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Why Paheli didn't get an Oscar nom
Aseem Chhabra | February 01, 2006 14:14 IST
The Oscar nominations announcement for the 78th Academy Awards was certainly bad news for Bollywood film lovers and the Indian media.
After the announcement, a Google search of the word Paheli generated the following news headlines -- Paheli fails to get Oscar nomination (The Times of India), Paheli misses race for Oscars (The Hindu), Brokeback in, Paheli Out (Rediff) and even Paheli, Morning Raga out of the race for Oscars (Webindia 123).
This reaction is understandable. In 2001, the Academy of Motion Picture Arts and Sciences picked Lagaan as one of the final five nominated foreign language films. And millions of Hindi cinema lovers across the globe felt vindicated – that finally Hollywood had become accepting of Bollywood's fantasy laced, musical melodramas. Lagaan's loss to No Man's Land -- a tight, gripping drama, with a plot straight out of the headlines of that time, was a huge disappointment to Bollywood fans.
Lagaan: On the Oscar Trail
The marginal success of Lagaan was not followed by equal recognition for other Bollywood films. And Amol Palekar's Paheli just did not have good luck. A member of the Academy's foreign language film committee, contacted by this reporter after the January 31 Oscar nominations were announced, failed to recall details about Paheli.
He was very ecstatic about three of the five foreign language nominated films -- Tsotsi (South Africa), the Golden Globe winner Paradise Now (Palestine) and Merry Christmas (France).
"The favourite is South African," the committee member said. "That one everyone went crazy over in the beginning."
The Academy has mostly not been kind to Indian films. Since 1956 -- the year the Academy started giving out Oscars for foreign language films, only three Indian films -- Mother India (1957), Salaam Bombay (1988) and Lagaan (2001) have been nominated in the category.
Lagaan's nomination was the result of a couple of fortunate factors. British filmmaker Roland Joffe was an early fan of the film and he had asked his friends on the foreign language film nominating committee to look out for Ashutosh Gowariker's three and half hour long cricket drama. Also by chance, Lagaan's official screening for the academy members was held on a Sunday afternoon. During the intermission break, the members were able eat lunch. Once refreshed, they were back for the second half of the film.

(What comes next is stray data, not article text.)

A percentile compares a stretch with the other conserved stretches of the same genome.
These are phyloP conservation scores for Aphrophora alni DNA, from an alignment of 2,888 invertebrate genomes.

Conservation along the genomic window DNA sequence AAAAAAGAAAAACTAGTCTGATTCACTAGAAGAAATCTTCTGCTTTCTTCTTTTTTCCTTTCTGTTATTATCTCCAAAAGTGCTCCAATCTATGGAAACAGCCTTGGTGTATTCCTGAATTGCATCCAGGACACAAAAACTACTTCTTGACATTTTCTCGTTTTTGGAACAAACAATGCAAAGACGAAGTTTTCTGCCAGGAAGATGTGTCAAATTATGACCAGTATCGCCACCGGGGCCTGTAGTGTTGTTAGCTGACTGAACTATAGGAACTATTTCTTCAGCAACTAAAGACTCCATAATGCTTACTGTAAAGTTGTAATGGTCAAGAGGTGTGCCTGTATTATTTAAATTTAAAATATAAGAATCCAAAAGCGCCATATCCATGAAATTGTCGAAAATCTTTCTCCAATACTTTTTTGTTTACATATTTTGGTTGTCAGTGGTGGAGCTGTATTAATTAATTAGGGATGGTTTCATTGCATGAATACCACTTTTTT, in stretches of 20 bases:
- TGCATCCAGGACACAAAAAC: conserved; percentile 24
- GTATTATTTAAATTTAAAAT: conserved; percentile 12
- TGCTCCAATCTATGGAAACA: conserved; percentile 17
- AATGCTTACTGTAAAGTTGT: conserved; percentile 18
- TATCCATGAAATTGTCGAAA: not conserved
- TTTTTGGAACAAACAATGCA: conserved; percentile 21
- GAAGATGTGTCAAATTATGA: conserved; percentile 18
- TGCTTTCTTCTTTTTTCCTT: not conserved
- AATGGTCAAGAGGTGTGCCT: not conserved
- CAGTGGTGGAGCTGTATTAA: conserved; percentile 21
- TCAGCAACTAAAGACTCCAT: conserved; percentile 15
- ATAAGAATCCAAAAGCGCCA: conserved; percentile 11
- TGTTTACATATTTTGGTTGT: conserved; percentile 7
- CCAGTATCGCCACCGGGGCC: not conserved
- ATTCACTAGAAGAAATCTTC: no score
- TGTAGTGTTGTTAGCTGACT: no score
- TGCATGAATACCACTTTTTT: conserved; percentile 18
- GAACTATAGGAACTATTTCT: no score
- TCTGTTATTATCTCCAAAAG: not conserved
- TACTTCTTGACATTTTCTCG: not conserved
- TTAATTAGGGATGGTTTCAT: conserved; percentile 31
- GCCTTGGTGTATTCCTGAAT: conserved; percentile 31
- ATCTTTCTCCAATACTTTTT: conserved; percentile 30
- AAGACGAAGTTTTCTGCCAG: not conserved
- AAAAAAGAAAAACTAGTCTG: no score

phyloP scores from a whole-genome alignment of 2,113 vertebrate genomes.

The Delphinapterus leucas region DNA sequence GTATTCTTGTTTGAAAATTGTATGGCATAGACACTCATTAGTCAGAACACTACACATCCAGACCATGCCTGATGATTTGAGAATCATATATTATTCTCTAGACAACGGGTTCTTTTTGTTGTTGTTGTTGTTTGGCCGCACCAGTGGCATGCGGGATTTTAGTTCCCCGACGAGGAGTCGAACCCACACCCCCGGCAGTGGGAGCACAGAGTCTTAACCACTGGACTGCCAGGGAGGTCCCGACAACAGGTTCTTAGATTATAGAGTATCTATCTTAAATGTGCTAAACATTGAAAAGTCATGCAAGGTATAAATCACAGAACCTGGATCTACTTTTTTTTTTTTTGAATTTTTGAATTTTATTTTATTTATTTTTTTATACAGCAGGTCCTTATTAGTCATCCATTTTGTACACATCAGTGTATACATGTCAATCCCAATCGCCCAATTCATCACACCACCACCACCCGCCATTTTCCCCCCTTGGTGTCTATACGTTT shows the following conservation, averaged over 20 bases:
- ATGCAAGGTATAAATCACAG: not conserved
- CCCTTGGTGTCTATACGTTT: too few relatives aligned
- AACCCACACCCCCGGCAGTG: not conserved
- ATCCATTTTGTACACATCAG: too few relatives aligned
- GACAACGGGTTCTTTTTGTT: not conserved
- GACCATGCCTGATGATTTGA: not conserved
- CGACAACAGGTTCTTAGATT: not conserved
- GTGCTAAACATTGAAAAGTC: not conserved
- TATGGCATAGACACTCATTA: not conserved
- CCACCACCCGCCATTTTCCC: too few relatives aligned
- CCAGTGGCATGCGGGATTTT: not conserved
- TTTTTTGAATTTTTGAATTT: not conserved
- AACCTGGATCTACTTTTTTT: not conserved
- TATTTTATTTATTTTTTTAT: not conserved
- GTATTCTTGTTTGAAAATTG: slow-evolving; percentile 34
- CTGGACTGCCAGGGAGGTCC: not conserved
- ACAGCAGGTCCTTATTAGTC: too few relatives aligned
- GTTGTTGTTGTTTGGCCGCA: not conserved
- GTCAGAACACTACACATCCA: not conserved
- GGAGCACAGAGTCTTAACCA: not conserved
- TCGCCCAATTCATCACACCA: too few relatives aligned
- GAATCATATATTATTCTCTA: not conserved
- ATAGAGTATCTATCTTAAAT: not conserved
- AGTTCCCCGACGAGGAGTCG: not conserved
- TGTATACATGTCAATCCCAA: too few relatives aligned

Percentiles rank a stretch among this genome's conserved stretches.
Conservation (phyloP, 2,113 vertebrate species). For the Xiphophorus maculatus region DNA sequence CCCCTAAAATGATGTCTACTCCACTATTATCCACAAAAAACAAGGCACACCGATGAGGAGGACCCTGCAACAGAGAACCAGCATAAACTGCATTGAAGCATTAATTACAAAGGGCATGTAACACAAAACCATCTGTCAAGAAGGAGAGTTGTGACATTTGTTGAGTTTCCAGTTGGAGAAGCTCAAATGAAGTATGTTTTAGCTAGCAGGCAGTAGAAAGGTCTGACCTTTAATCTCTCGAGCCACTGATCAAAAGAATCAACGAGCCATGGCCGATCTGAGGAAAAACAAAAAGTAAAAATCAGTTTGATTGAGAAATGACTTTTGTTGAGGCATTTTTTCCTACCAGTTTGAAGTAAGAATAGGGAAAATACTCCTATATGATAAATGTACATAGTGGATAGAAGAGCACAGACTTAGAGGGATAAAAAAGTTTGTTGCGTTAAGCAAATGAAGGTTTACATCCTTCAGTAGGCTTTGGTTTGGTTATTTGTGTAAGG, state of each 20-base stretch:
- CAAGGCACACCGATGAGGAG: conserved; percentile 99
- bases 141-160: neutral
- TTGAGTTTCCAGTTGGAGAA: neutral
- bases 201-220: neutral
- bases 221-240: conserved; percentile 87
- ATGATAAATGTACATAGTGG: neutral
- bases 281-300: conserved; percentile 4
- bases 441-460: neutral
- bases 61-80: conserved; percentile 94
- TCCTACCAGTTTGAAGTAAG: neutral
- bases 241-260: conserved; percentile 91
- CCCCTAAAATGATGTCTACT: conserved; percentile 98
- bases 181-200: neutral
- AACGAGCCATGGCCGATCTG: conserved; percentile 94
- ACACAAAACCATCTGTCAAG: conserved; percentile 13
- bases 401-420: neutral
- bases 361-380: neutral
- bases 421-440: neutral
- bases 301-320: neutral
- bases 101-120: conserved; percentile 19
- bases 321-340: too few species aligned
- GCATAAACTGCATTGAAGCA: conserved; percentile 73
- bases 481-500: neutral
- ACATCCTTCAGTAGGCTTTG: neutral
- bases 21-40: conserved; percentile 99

The following year, India's official entry -- Devdas was screened in the evening and in the middle of the week. The committee members -- most of whom tend to be older and retired from the Hollywood film industry, found Sanjay Leela Bansali's film difficult to sit through.
One committee member later said the following to this reporter: "We just didn't like it," he said referring to Devdas. "The girls were beautiful, but the story was out of whack. At least last year's one (Lagaan) had great humour. But (in Devdas) everybody was shouting and screaming. They weren't pleasant people."
Perhaps they had seen far too many tedious foreign language films that week, but nearly half of the 250 to 300 committee members reportedly walked out of Devdas' official screening during the intermission. That pretty much sealed the fate of Bansali's film.
The Academy's voting members generally tend to favour European language films. The foreign language committee members have grown up appreciating the post-Second World War Italian Neorealism and the French New Wave films and works of the Swedish master -- Ingmar Bergman.
At least the Hollywood Foreign Press Association honoured Satyajit Ray by nominating The World of Apu for the Golden Globes in 1960. The Academy never nominated a Ray film for an Oscar. Ray received an honorary Oscar in 1992, mostly due to the efforts of Ismail Merchant, James Ivory and Martin Scorsese.
The Academy's foreign language film statistics tell it all. France, which produces far less movies than India in a year, has received the highest foreign language film nominations -- 34 in total, with nine Oscar wins. The second country is Italy, with 27 nominations and 10 wins, followed by Spain (19 nominations, four wins) and Sweden (14 nominations, three wins). This year too, France and Italy have films running in the foreign language race.
"We look at the films from the American point of view," the Academy's foreign language film committee member said. "What happens (in Bollywood films) is that in the middle of the scene suddenly (the actors) start jumping up and dancing and singing, which, to us, is ridiculous. When we see an Indian film and that happens, we don't know how to react to it. That's the problem."
He added that he was not suggesting that Bollywood filmmakers should change their filmmaking style. "Obviously, they are making the films for the Indian market and not for the American market."
But the Academy's foreign language film committee tends to have problems with other national cinemas as well. This year, the committee had to see 56 foreign films. As experienced filmgoers, the committee members can pretty much tell half way into the film, whether it is worth watching or if it will get enough votes to be a serious contender.
"Lot of people walk out of films, because they get very boring," the committee member said. "It is not out of disrespect. It is out of the fact that we have to see so many movies and we can't just sit there and be bored."
"It is not just the Indian films," he added. "We saw some pictures this year, they were so bad -- it is frightening. You wonder how they could be picked."